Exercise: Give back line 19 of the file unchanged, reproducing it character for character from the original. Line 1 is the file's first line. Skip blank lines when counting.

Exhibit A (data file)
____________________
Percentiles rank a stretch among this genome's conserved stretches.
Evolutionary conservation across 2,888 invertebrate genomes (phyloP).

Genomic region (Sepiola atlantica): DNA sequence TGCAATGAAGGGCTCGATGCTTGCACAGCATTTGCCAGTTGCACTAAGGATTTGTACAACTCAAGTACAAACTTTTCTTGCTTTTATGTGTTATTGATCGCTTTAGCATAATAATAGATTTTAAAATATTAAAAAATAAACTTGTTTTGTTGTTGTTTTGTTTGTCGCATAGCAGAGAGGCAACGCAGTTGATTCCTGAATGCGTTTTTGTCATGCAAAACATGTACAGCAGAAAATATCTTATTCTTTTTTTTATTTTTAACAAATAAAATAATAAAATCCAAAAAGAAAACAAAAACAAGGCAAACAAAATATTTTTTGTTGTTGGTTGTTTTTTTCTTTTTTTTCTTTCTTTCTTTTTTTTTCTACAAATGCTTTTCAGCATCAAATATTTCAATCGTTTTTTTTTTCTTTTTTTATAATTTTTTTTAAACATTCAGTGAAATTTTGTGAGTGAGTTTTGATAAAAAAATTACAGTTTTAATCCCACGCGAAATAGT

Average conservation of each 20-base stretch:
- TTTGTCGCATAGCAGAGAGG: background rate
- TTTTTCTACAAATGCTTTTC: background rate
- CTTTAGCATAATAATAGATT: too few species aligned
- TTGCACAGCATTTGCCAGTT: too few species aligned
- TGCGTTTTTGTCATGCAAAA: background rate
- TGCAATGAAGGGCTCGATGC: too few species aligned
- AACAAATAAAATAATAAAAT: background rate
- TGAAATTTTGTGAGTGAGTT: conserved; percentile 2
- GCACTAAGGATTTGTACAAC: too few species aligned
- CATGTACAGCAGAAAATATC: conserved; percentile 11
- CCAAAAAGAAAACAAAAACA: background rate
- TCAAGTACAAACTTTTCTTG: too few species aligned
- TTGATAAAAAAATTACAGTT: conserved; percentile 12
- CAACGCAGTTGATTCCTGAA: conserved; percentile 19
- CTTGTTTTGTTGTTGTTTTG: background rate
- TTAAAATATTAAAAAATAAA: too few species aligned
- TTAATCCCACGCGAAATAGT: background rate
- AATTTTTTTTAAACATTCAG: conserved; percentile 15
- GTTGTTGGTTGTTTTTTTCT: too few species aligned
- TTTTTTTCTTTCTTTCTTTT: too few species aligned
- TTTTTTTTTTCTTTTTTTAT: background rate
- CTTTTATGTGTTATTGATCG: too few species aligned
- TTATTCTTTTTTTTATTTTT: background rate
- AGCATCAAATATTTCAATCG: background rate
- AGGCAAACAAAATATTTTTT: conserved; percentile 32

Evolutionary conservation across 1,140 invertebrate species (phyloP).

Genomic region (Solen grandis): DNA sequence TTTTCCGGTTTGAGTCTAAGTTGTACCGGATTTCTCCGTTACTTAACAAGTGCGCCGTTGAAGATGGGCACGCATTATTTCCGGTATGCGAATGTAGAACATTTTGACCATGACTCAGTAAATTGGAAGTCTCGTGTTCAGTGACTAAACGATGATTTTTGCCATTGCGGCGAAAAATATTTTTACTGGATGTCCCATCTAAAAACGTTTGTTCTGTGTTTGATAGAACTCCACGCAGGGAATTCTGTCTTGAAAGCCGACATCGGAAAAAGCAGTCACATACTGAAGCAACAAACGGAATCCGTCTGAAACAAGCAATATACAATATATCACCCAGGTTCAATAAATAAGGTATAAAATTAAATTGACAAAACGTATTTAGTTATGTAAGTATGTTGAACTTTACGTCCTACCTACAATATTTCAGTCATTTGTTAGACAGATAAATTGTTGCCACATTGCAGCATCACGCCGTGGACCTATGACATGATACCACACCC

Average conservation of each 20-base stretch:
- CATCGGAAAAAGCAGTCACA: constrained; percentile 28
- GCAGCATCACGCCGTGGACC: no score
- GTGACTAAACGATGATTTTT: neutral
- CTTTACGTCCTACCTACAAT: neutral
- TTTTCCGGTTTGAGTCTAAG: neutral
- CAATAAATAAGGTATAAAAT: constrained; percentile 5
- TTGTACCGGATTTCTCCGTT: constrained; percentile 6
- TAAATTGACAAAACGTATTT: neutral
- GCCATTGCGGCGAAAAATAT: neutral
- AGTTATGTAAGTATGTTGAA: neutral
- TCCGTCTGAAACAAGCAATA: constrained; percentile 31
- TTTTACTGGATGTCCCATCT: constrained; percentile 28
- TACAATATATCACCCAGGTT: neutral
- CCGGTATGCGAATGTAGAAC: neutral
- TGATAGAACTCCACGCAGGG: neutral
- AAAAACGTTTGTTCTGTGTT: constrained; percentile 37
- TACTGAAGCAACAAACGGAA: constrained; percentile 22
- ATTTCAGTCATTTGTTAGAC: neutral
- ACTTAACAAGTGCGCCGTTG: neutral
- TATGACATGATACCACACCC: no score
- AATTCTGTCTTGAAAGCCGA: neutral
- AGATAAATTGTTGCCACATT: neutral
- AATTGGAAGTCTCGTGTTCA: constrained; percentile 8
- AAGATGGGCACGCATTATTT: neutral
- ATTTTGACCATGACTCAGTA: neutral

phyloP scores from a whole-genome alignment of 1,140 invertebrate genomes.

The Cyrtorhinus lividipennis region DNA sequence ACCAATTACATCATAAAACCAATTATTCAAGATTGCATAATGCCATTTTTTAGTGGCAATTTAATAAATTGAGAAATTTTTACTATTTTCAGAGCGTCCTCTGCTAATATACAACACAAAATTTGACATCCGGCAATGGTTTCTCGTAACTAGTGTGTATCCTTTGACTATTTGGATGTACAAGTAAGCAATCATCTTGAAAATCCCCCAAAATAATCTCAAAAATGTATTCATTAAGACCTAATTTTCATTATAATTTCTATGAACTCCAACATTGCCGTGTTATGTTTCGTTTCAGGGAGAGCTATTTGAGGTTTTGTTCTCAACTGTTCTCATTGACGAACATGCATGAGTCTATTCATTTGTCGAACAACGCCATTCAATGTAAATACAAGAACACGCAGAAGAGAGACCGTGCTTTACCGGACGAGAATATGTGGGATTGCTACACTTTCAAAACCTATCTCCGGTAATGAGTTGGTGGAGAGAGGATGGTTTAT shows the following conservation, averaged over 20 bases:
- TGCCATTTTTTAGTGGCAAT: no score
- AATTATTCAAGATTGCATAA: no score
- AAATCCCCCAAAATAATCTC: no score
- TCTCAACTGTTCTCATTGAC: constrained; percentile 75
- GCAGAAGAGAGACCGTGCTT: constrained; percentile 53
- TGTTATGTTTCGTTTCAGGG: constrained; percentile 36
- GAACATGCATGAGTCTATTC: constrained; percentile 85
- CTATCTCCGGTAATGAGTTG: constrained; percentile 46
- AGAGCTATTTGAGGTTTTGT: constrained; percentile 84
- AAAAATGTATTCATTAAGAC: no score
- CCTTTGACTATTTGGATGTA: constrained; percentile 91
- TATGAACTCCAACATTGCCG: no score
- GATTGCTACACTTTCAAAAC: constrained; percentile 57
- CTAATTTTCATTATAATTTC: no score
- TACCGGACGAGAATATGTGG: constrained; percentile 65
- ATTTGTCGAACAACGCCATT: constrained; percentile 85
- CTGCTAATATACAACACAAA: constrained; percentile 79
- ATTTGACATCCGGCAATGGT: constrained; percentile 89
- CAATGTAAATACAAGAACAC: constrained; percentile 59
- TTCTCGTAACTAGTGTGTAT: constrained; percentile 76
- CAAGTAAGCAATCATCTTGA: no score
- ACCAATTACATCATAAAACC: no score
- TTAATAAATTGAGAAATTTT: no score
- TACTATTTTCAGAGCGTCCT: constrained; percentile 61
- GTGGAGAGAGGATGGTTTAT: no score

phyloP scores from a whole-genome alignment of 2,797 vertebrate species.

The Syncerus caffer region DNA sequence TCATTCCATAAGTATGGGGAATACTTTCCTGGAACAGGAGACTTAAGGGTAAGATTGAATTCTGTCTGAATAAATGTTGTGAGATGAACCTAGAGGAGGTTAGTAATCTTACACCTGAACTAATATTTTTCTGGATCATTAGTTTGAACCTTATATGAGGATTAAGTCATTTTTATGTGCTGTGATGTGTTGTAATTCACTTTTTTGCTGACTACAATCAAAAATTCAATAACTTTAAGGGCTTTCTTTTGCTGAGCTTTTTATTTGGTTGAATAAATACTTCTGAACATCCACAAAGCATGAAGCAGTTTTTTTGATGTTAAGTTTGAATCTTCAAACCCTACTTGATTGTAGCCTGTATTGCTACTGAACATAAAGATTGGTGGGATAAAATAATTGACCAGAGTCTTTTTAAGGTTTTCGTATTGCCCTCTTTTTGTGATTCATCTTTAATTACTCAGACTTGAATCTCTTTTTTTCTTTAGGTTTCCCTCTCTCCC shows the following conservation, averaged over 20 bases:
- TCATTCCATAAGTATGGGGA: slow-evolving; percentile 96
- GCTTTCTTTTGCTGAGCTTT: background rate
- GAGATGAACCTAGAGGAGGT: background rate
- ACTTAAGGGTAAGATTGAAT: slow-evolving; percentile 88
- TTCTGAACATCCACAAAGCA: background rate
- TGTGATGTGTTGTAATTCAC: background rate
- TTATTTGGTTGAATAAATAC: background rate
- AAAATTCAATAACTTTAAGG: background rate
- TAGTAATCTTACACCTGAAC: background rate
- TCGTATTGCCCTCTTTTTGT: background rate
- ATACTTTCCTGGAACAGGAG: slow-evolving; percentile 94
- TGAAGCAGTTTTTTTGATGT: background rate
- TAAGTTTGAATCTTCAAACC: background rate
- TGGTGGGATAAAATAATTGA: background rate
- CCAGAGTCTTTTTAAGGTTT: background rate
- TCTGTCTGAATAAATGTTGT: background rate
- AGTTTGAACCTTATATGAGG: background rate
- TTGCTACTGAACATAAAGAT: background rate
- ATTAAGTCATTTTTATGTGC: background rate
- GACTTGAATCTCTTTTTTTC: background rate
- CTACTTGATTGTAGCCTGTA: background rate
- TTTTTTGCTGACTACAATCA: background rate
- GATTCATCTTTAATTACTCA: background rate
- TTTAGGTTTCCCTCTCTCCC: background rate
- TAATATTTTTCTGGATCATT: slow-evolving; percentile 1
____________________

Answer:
- CTTGTTTTGTTGTTGTTTTG: background rate